For my latest artist collaboration, I got to work with the incredibly talented Sian Ellis. Her quirky and cute illustrations instantly make me smile and her art has such a wonderful whimsy to them but with a dark edge or twist which I am immediately drawn to. As with the other collaborations, I created a short story inspired by her style of art and body of work and I tried to encapsulate the fun side of darkness her images portray so well. She in turn created the incredible image below & I will 100% be buying a copy of this print from her & putting it on my wall because how could I not? You can check out more of Sian’s work here.
Here’s to a sucky afterlife
Being dead sucks. You are stuck haunting the same small patch of earth, potentially for all eternity, trapped by the emotional and psychological ties that bind you there. You have to watch the living day in day out, come and go around you taking their life, their beautiful, wonderful life, for granted. You watch them worry about all the wrong things and waste their time on nonsense, letting the truly important and arresting moments pass with the blink of their blind, selfish eyes. It is unendurably frustrating and if I had hair, I would surely pull it out. But the worst part of all, is being stuck, forever in the same clothes you died in. For me, that’s a pair of Halloween themed pyjamas covered in little black bats. It’s humiliating and the other ghosts never let me forget it. How was I to know these would be the last items of clothing I would ever wear? If I had known, then I would have slept in a ball gown.
But let’s face it, if I had known I wouldn’t have went to bed at all while my broken fireplace slowly and silently filled my little terrace house with poisonous gas. I would have got it serviced at some point instead of endlessly procrastinating. I would have opened a god damned window, but as they say, hindsight is 20/20. It could be worse, I could have been a smoker. An eternity black and charred like some sausage left too long under the grill.
Death brings so much clarity alongside so many unanswerable questions. I see now, when I look back on my rather ordinary life, just how precious it was. How important every single second of it was, even the moments that made me cry or broke my heart. I see how I took it for granted, assuming I would have years, decades to see the things I wanted to see or visit the places I wanted to visit but alas, life or in this case death, had other plans.
But that painful realisation is nothing compared to the questions that eat away at me day in, day out. Why am I still here? Is this it or is there something beyond this? And if there is, how in the name of all that is good do I get there? I want to move on, I really do but it’s hard to make that journey if you’re not sure what is anchoring you to your current mooring. I’m trapped.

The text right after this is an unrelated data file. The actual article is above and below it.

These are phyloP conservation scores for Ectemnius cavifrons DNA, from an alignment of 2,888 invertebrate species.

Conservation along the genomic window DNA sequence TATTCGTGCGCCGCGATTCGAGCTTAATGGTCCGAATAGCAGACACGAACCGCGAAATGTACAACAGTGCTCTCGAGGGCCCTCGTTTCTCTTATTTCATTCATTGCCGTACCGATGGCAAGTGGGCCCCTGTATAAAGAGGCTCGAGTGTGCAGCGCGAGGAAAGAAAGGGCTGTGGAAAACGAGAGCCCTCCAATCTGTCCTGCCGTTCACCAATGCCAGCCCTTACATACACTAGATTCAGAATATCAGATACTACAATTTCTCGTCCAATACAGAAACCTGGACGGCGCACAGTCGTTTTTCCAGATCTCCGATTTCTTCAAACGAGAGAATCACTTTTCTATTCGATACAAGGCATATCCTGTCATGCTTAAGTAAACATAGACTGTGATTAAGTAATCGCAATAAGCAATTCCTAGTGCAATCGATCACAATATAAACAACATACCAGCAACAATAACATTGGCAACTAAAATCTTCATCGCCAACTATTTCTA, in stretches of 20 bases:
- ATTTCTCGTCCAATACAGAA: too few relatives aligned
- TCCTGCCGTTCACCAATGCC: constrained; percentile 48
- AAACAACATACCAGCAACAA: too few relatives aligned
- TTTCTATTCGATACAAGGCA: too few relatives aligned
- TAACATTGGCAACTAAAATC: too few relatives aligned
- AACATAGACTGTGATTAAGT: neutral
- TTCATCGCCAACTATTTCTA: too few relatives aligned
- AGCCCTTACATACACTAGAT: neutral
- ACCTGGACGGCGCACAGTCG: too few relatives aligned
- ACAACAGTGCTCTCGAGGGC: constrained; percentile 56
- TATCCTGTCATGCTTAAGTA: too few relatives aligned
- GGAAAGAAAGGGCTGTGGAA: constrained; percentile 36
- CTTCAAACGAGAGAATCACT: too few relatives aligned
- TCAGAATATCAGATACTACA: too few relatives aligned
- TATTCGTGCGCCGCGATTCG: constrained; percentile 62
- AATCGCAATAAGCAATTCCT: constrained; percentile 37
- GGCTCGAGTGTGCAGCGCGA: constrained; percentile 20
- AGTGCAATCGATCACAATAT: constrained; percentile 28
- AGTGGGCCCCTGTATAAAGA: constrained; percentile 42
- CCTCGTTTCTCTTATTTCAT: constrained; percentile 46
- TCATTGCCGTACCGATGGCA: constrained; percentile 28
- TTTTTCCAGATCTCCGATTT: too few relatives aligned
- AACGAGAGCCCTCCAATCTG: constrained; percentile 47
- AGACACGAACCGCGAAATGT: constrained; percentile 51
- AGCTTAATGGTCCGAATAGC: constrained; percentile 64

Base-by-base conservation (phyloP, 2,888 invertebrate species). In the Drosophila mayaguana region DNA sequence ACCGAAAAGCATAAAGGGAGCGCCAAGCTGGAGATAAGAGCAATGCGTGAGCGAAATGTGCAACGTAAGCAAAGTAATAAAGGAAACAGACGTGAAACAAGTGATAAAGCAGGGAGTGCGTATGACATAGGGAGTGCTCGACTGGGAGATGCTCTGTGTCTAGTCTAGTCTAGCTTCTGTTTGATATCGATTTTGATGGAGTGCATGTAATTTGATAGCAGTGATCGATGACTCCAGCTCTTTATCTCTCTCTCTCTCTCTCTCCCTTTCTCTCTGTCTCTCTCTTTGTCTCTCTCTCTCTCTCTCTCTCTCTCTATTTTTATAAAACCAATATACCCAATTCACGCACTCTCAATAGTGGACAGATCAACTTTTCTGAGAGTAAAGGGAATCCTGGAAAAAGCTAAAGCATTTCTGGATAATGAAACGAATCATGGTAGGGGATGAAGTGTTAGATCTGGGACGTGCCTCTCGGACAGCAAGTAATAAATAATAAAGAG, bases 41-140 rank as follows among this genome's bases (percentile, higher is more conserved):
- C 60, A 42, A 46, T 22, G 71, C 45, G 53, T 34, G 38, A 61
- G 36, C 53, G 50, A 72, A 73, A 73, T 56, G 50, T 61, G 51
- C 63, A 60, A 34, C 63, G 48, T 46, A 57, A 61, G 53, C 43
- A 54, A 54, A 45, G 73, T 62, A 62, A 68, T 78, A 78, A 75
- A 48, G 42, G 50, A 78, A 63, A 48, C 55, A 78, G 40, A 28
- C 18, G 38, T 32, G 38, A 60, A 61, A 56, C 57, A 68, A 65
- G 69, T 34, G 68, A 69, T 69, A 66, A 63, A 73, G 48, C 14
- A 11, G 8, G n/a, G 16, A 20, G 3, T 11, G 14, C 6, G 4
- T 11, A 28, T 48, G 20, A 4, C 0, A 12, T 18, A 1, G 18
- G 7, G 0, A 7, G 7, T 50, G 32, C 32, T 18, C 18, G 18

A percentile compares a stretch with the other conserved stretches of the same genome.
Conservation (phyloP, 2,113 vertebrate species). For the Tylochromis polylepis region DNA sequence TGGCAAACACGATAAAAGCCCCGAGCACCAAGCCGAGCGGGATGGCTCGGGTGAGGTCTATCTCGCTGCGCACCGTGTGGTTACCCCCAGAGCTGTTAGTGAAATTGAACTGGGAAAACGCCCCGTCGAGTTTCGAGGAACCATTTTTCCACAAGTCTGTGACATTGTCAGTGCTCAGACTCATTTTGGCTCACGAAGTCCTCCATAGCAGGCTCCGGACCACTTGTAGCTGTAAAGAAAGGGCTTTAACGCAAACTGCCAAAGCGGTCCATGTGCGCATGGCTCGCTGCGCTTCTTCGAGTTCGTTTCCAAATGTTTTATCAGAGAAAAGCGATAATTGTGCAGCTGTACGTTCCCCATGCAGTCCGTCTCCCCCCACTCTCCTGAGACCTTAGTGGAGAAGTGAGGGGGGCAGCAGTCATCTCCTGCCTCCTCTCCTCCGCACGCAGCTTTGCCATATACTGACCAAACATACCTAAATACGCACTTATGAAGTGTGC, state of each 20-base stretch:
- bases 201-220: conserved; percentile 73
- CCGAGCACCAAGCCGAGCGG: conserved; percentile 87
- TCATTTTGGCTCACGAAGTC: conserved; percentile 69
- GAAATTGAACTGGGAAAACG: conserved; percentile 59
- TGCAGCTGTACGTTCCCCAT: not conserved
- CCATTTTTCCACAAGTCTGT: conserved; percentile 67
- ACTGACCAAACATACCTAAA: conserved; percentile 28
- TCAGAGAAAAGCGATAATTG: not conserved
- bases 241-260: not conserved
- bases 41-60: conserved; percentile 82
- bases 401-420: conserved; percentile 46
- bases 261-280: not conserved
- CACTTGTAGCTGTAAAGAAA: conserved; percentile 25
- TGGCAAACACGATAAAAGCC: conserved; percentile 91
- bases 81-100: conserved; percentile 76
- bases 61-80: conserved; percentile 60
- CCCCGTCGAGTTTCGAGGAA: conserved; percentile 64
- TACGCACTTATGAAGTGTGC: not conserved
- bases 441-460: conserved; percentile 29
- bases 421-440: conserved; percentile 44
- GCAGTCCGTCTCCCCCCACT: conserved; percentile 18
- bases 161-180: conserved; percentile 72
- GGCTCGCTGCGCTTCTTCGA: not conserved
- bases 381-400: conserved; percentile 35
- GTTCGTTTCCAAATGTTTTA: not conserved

I know there is somewhere else that people go otherwise my little stretch of afterlife would be a hell of a lot more overcrowded. As it stands, the strip of houses on my block have only six ghosts including me. Six souls since the beginning of man. There is Bock, the oldest of us, here since the time when the wheel was the latest invention. At least I think his name is Bock, I don’t really understand his grunts and hand signals but he says Bock a lot so Bock is what I have christened him.
There is Peter, a poor Victorian boy who never made it past the age of twelve thanks to consumption. He died in the street outside my red brick house seeking shelter in the door way.
Then there is a portly woman called Edith who fell from stairs I myself trod so many times, her black cat the assassin in the night getting under her feet. Her neck is at an odd angle and her voice is cracked and garbled as she speaks. After 30 years, it still grosses me out.
Next came Jenny, an elderly woman who died in a chair in what was once my neighbour’s living room, the one to live the longest of us all reaching the ripe old age of 80.
After Jenny came Starlight. Not her real name is course but one she chose during the summer of love in a decade of revolution and music. She overdosed in the bath tub of the house two doors up at 28 years old. With her matted, braided hair, head band, tie dyed shirt and mini skirt she is every inch the hippy dippy stereotype. I’m determined to one day know her true name. I bet it’s something intolerably dull like Mildred or Janine.